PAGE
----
7. These threads are funny. This is a gig ready axe that goes for the price of a half decent guitar. Guitar players will think nothing of using a particular guitar for a specific tone, maybe for just one song in their set. Are keyboardists cheaper than guitar players?

    1. This isn’t a guitar though, it’s a keyboard. Comparing it to how some musicians use guitars has no relevance to whether it’s a good value keyboard, or whether it sounds good. Different worlds.

      Unless you’re one of the less subtle Korg reps on patrol again. I can’t think of anyone who’d say “This is a gig ready axe” unless they worked for Korg.

      1. This is an instrument that is meant to be played, as in with your own hands, using up to ten fingers. If you can’t play, probably it is not for you. If you can, you cannot judge “good value” from a brochure or a spec sheet, especially in a case like this where price seems reasonable for any playing musician, hence comparison with guitars that, oddly enough, tend to be more expensive than keyboards these days. It is you who seem to be selling something here. Not that I care if you do, but if you don’t, your undercover sales rep paranoia is something you should worry about. BTW, my own main board is a Roland. (I have several guitars, too)

  8. Now do the synth half of the Kronos for the same price! Would buy!

    Personally, with synth sounds I prefer a groove or rhythm oriented interface with tempest or MPC style pad layout, or no keys, because I already have nice key action and besides Korg mod sequencers are fun and powerful, but either way. Do it Korg! 🙂

  9. Definitely interested. Been frustrated with the lack of 73/76 note keyboards and controllers that don’t weigh so much. Was considering the Roland Jupiter 50 but thought it is over priced. Don’t care for Kurzweil organ sounds. Had and liked the Yamaha MOX6 and was considering a MOX8 but really wanted a 7. Love Nord sounds but too expensive. Was considering a computer setup for gigging and like the thought of the versatility that it would make available but not the expense and setup time.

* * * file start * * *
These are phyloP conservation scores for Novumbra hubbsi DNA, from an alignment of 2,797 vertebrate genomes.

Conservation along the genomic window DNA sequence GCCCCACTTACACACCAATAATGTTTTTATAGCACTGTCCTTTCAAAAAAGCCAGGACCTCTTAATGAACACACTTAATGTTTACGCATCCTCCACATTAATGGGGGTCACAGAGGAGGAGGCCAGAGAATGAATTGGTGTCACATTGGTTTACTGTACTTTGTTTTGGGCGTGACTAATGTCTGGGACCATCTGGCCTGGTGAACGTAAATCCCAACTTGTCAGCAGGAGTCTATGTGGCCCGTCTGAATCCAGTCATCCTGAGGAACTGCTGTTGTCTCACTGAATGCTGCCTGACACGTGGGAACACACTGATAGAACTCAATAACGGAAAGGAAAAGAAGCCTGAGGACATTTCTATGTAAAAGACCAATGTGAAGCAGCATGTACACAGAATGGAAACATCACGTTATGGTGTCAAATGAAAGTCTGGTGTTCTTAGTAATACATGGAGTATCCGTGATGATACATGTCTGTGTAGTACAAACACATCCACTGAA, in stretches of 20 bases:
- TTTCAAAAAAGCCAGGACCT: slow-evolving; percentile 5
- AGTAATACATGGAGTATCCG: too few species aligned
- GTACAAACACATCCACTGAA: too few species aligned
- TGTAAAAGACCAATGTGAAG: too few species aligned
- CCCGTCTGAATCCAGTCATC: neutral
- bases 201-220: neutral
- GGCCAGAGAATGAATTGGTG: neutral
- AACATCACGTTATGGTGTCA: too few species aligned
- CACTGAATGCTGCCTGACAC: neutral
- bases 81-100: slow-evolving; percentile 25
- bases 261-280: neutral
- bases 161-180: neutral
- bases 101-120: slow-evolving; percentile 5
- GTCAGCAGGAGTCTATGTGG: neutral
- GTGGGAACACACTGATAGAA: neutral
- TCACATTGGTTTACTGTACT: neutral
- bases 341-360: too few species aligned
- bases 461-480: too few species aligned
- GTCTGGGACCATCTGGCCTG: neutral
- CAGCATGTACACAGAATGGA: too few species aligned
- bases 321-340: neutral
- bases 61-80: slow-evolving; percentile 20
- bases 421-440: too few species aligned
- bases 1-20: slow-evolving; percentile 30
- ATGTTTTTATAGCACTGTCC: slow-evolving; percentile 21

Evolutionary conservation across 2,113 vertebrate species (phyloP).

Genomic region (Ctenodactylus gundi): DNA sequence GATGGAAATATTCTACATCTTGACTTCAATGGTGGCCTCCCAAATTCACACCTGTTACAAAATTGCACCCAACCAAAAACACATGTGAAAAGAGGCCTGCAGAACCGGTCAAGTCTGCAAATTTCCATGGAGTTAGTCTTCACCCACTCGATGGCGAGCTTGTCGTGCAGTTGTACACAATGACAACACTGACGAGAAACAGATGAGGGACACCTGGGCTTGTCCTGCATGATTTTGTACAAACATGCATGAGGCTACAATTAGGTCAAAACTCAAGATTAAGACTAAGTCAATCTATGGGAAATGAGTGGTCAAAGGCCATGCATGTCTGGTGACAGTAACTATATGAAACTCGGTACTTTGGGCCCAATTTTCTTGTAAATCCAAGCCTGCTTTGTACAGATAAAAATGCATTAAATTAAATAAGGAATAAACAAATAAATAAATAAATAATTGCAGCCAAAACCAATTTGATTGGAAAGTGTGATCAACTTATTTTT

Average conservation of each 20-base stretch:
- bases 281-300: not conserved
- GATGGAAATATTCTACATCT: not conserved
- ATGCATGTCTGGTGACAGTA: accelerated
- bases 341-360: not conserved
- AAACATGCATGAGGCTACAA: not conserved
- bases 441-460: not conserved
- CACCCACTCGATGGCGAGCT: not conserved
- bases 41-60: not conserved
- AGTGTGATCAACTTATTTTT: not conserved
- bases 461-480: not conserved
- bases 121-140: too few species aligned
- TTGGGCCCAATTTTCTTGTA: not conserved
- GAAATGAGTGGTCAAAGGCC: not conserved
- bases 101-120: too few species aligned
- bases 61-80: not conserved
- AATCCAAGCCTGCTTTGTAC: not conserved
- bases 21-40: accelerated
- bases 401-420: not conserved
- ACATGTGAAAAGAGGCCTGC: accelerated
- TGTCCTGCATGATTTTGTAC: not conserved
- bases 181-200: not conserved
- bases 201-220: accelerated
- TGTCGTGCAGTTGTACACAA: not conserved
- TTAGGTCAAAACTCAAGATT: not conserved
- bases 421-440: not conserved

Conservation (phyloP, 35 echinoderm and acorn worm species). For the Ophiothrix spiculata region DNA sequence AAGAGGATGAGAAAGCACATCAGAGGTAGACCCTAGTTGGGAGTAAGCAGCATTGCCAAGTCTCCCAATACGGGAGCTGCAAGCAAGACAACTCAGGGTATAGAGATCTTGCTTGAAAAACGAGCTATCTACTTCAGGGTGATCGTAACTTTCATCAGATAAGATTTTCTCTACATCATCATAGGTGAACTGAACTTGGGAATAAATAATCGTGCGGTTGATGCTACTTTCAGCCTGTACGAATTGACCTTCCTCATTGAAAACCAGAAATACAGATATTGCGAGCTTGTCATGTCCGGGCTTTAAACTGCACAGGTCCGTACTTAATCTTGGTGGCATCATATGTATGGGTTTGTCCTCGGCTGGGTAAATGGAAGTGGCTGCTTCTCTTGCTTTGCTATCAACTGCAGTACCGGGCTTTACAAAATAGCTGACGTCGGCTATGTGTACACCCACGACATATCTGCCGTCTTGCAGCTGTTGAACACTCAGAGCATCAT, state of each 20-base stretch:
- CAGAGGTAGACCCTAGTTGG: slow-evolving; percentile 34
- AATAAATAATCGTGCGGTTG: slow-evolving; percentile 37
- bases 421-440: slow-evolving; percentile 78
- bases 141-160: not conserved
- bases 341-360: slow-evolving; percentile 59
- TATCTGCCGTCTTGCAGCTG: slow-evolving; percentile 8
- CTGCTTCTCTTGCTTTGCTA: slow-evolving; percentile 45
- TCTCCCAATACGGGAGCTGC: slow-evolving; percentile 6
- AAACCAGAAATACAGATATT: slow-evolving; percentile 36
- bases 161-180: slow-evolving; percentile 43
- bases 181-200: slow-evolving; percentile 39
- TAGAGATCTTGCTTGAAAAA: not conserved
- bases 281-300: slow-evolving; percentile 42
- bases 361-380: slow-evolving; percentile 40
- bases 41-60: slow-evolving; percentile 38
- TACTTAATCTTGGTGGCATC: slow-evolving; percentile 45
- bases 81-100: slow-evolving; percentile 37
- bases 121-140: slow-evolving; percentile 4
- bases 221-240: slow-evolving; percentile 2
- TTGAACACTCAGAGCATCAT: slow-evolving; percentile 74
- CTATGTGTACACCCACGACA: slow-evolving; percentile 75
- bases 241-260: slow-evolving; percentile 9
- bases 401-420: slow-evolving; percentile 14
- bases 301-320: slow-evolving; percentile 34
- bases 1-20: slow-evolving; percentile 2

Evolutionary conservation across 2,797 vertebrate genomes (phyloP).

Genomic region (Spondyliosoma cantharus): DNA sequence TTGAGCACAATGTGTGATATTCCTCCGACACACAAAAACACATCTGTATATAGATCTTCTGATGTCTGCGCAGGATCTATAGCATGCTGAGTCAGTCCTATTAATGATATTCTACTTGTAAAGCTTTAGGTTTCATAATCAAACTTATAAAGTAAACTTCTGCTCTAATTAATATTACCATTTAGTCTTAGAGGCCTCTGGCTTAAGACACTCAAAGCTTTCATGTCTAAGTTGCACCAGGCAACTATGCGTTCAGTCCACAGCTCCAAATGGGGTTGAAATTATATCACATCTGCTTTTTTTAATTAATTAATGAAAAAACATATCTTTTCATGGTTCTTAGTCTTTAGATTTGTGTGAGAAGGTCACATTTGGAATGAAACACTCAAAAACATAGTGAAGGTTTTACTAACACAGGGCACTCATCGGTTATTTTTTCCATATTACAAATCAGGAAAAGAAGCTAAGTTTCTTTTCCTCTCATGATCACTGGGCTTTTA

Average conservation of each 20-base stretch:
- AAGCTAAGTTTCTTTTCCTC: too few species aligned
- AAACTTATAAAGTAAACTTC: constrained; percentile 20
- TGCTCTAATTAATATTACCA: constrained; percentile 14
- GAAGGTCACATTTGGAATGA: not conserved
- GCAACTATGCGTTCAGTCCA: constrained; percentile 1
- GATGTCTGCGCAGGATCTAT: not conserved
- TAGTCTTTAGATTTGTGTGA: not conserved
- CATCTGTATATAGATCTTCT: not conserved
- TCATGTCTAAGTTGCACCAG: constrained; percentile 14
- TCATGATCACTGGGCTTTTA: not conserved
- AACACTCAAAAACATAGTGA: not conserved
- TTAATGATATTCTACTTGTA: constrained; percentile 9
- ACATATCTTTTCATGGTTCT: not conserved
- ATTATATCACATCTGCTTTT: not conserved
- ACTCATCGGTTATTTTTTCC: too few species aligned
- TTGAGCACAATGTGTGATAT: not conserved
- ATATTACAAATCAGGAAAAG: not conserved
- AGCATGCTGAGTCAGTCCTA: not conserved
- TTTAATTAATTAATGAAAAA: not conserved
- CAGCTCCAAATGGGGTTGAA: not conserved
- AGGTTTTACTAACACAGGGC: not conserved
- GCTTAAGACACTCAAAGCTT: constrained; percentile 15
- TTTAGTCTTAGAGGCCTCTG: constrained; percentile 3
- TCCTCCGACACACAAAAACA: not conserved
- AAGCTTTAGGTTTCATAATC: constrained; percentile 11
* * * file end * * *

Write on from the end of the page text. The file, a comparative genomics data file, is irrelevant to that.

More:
10. A decade ago this would have been very interesting. For now… the very best masterkeyboard 88 keys Doepfer LMK is cheaper. So you have a soundmodule and sequencer for the rest of the money. And for that money you can buy really interesting plugins and logic pro.

    I think it would have been nice to make it all half price and just masterkeyboards.

    Is it really so hard to innovate for a reasonable price?

  11. >>> Is it really so hard to innovate for a reasonable price?

    Short answer: Hell yeah. There are not only the basics of circuit design and balancing materials against price point, but also trying to adapt to new formats such as Thunderbolt and the fickleness of people who sway back and forth with the trends. Its becoming harder to do, too, because “innovation” has given way to refinement. We’ve reached the point where the hassles of 3 decades back are just insider lore now. Computers can be pissy, but MIDI has long since been stable and only serious analog synths drift in pitch at all. Once they settle in, they tend to stay
    on target. So aside from better stability in a few areas like conflicting drivers, exactly where do we need “innovation?” It looks to me as if its back on the user to make good music.

    1. I agree, but understand why many studio guys will feel underwhelmed.

      The whole workstation concept needs a serious overhaul, mainly due to the popularity of DAWs, plugins, and software/hardware hybrids… Also, everyone who owns a workstation needs a DAW to (professionally) track out the music they have made.

      With that in mind, Krome becomes less of a bargain for those looking to actually record their own music. Krome owners will eventually have to buy a computer, interface, cables, etc… to finish what they started on their workstation.

      The fact is that all of the modern workstations, including Krome, lack the depth and versatility of Software. In many cases, plugin romplers sound more authentic, with multi-gigabyte instruments containing hundreds of times more samples per program. Also, a Workstation is nothing more than a glorified computer running custom software. With this in mind, I’m positive that the big 3 could make a better product. They just need to re-think how people will be using their products.

      For live musician/band/church guys, YES. This is cool. For everyone else, there are better, more powerful, less expensive (in the long term) options.

      1. You do realize that the Krome can be used as a VST plug-in,in a DAW,don’t you?And are you also aware that no other budget workstation(aside from the MOX),can do this?

        This being said,I think the Krome is one hell of a bargain.

        Granted,the Krome having the same synth sound set as the M50 is disappointing,but then that is were PC software comes in.